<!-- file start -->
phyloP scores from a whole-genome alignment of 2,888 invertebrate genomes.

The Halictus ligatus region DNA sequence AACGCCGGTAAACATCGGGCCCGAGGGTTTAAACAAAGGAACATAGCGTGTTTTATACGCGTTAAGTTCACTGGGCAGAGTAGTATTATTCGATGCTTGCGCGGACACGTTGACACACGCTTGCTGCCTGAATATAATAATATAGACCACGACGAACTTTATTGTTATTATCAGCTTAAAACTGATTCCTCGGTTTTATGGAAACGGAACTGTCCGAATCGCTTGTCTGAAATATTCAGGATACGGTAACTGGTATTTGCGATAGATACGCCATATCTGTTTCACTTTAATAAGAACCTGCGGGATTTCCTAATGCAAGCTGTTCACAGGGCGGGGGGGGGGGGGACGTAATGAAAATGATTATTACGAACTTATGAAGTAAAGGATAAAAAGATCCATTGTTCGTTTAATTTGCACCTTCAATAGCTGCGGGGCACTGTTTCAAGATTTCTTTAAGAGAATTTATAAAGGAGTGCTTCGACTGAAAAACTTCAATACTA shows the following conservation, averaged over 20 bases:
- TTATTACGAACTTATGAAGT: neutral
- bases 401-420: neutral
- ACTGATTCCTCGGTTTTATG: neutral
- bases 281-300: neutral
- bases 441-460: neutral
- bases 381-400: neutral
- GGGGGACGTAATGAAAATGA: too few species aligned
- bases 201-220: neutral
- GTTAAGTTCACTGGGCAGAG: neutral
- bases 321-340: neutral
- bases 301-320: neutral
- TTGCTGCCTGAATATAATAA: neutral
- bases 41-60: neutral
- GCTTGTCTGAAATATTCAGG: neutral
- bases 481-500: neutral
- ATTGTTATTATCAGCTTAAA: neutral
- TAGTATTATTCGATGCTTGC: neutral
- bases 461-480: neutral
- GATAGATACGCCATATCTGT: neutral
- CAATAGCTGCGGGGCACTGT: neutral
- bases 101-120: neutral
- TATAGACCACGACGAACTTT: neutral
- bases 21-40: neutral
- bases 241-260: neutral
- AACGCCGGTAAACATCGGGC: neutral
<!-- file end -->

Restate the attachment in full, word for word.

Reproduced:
phyloP scores from a whole-genome alignment of 2,888 invertebrate genomes.

The Halictus ligatus region DNA sequence AACGCCGGTAAACATCGGGCCCGAGGGTTTAAACAAAGGAACATAGCGTGTTTTATACGCGTTAAGTTCACTGGGCAGAGTAGTATTATTCGATGCTTGCGCGGACACGTTGACACACGCTTGCTGCCTGAATATAATAATATAGACCACGACGAACTTTATTGTTATTATCAGCTTAAAACTGATTCCTCGGTTTTATGGAAACGGAACTGTCCGAATCGCTTGTCTGAAATATTCAGGATACGGTAACTGGTATTTGCGATAGATACGCCATATCTGTTTCACTTTAATAAGAACCTGCGGGATTTCCTAATGCAAGCTGTTCACAGGGCGGGGGGGGGGGGGACGTAATGAAAATGATTATTACGAACTTATGAAGTAAAGGATAAAAAGATCCATTGTTCGTTTAATTTGCACCTTCAATAGCTGCGGGGCACTGTTTCAAGATTTCTTTAAGAGAATTTATAAAGGAGTGCTTCGACTGAAAAACTTCAATACTA shows the following conservation, averaged over 20 bases:
- TTATTACGAACTTATGAAGT: neutral
- bases 401-420: neutral
- ACTGATTCCTCGGTTTTATG: neutral
- bases 281-300: neutral
- bases 441-460: neutral
- bases 381-400: neutral
- GGGGGACGTAATGAAAATGA: too few species aligned
- bases 201-220: neutral
- GTTAAGTTCACTGGGCAGAG: neutral
- bases 321-340: neutral
- bases 301-320: neutral
- TTGCTGCCTGAATATAATAA: neutral
- bases 41-60: neutral
- GCTTGTCTGAAATATTCAGG: neutral
- bases 481-500: neutral
- ATTGTTATTATCAGCTTAAA: neutral
- TAGTATTATTCGATGCTTGC: neutral
- bases 461-480: neutral
- GATAGATACGCCATATCTGT: neutral
- CAATAGCTGCGGGGCACTGT: neutral
- bases 101-120: neutral
- TATAGACCACGACGAACTTT: neutral
- bases 21-40: neutral
- bases 241-260: neutral
- AACGCCGGTAAACATCGGGC: neutral